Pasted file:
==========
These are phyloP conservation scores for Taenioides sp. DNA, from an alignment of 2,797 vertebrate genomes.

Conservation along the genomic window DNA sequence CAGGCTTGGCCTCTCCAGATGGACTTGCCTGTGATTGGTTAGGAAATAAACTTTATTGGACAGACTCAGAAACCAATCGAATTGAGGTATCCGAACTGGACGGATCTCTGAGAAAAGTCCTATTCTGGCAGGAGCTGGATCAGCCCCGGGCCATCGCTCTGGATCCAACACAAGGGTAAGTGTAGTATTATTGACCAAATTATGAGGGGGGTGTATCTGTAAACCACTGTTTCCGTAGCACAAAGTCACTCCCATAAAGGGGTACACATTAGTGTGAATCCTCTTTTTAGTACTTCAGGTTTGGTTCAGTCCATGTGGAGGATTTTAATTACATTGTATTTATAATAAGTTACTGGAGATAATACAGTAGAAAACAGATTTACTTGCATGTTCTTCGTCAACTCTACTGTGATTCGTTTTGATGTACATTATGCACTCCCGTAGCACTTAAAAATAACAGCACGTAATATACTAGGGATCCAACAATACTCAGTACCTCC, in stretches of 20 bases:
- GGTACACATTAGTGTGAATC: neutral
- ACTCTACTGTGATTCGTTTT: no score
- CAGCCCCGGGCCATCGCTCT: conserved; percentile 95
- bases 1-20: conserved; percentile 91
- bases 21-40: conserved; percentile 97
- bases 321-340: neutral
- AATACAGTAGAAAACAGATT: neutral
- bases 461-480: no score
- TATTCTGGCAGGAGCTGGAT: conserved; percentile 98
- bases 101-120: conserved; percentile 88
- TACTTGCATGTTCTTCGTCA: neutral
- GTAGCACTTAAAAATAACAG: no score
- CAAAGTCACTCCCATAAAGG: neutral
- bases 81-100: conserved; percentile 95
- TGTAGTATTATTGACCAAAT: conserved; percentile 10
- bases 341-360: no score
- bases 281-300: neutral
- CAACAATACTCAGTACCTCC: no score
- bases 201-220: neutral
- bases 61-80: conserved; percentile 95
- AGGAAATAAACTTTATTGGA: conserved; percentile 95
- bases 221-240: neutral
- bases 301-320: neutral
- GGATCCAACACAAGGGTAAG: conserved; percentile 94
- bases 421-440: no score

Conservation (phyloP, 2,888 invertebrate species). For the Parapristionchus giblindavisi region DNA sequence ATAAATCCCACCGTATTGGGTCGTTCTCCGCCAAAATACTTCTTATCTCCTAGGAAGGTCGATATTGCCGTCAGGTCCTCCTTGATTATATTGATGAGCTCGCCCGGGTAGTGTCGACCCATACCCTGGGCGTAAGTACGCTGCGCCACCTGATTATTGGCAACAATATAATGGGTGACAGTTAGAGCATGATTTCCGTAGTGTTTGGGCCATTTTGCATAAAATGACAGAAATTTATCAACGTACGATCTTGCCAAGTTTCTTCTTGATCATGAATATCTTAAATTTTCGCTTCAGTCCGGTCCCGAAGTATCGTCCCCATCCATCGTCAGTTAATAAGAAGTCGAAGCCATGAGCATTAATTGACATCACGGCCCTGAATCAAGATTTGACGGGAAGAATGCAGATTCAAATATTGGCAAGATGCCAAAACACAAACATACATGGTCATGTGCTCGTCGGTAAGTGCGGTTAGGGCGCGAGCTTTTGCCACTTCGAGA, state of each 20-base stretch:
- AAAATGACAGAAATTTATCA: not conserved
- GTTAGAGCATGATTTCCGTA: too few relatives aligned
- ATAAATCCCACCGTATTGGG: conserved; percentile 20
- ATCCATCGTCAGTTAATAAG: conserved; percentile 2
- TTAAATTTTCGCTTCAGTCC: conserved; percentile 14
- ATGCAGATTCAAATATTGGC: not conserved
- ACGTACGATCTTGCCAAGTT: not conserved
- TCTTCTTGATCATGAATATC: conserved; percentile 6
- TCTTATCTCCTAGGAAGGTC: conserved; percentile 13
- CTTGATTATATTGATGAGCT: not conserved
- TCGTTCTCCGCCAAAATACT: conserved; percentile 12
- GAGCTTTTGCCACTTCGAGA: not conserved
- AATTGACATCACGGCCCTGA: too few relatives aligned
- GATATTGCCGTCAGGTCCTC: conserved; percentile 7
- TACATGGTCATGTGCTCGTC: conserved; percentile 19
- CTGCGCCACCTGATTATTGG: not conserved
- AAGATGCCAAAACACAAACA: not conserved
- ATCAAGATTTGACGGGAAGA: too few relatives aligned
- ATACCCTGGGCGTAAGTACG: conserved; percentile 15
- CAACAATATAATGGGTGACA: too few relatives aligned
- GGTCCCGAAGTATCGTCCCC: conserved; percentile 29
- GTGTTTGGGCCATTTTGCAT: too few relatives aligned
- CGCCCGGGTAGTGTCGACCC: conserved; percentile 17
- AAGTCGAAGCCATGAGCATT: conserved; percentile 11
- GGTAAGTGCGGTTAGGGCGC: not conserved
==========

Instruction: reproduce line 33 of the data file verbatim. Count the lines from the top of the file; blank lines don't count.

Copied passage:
- TTAAATTTTCGCTTCAGTCC: conserved; percentile 14